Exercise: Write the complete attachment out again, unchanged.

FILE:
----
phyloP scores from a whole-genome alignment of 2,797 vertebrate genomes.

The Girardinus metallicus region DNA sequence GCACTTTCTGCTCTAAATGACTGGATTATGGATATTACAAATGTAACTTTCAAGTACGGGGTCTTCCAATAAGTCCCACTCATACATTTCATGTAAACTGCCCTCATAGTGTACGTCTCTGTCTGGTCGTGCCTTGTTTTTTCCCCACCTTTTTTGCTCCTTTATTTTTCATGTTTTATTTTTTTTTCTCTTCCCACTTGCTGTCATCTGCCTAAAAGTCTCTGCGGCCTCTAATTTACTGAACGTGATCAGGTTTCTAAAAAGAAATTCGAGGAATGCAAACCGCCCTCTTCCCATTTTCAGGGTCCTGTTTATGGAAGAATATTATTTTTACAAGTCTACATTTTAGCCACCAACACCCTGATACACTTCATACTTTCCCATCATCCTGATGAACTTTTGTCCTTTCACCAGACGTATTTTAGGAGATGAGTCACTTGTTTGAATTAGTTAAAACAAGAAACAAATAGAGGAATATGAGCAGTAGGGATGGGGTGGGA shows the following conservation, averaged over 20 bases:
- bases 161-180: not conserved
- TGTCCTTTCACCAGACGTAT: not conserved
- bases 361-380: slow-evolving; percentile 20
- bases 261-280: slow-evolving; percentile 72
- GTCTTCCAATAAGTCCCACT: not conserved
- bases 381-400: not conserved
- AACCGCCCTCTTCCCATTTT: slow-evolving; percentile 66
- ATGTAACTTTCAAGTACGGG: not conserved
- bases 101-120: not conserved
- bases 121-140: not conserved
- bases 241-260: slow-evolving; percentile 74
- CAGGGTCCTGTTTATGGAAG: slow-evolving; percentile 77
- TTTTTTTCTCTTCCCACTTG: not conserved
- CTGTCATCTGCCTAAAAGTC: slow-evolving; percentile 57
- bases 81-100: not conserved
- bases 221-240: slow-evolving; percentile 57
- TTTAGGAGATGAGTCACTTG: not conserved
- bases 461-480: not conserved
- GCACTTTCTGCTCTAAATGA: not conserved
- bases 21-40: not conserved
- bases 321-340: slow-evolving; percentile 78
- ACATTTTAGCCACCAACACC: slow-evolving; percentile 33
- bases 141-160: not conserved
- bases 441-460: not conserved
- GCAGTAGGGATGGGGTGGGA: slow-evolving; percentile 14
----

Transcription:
phyloP scores from a whole-genome alignment of 2,797 vertebrate genomes.

The Girardinus metallicus region DNA sequence GCACTTTCTGCTCTAAATGACTGGATTATGGATATTACAAATGTAACTTTCAAGTACGGGGTCTTCCAATAAGTCCCACTCATACATTTCATGTAAACTGCCCTCATAGTGTACGTCTCTGTCTGGTCGTGCCTTGTTTTTTCCCCACCTTTTTTGCTCCTTTATTTTTCATGTTTTATTTTTTTTTCTCTTCCCACTTGCTGTCATCTGCCTAAAAGTCTCTGCGGCCTCTAATTTACTGAACGTGATCAGGTTTCTAAAAAGAAATTCGAGGAATGCAAACCGCCCTCTTCCCATTTTCAGGGTCCTGTTTATGGAAGAATATTATTTTTACAAGTCTACATTTTAGCCACCAACACCCTGATACACTTCATACTTTCCCATCATCCTGATGAACTTTTGTCCTTTCACCAGACGTATTTTAGGAGATGAGTCACTTGTTTGAATTAGTTAAAACAAGAAACAAATAGAGGAATATGAGCAGTAGGGATGGGGTGGGA shows the following conservation, averaged over 20 bases:
- bases 161-180: not conserved
- TGTCCTTTCACCAGACGTAT: not conserved
- bases 361-380: slow-evolving; percentile 20
- bases 261-280: slow-evolving; percentile 72
- GTCTTCCAATAAGTCCCACT: not conserved
- bases 381-400: not conserved
- AACCGCCCTCTTCCCATTTT: slow-evolving; percentile 66
- ATGTAACTTTCAAGTACGGG: not conserved
- bases 101-120: not conserved
- bases 121-140: not conserved
- bases 241-260: slow-evolving; percentile 74
- CAGGGTCCTGTTTATGGAAG: slow-evolving; percentile 77
- TTTTTTTCTCTTCCCACTTG: not conserved
- CTGTCATCTGCCTAAAAGTC: slow-evolving; percentile 57
- bases 81-100: not conserved
- bases 221-240: slow-evolving; percentile 57
- TTTAGGAGATGAGTCACTTG: not conserved
- bases 461-480: not conserved
- GCACTTTCTGCTCTAAATGA: not conserved
- bases 21-40: not conserved
- bases 321-340: slow-evolving; percentile 78
- ACATTTTAGCCACCAACACC: slow-evolving; percentile 33
- bases 141-160: not conserved
- bases 441-460: not conserved
- GCAGTAGGGATGGGGTGGGA: slow-evolving; percentile 14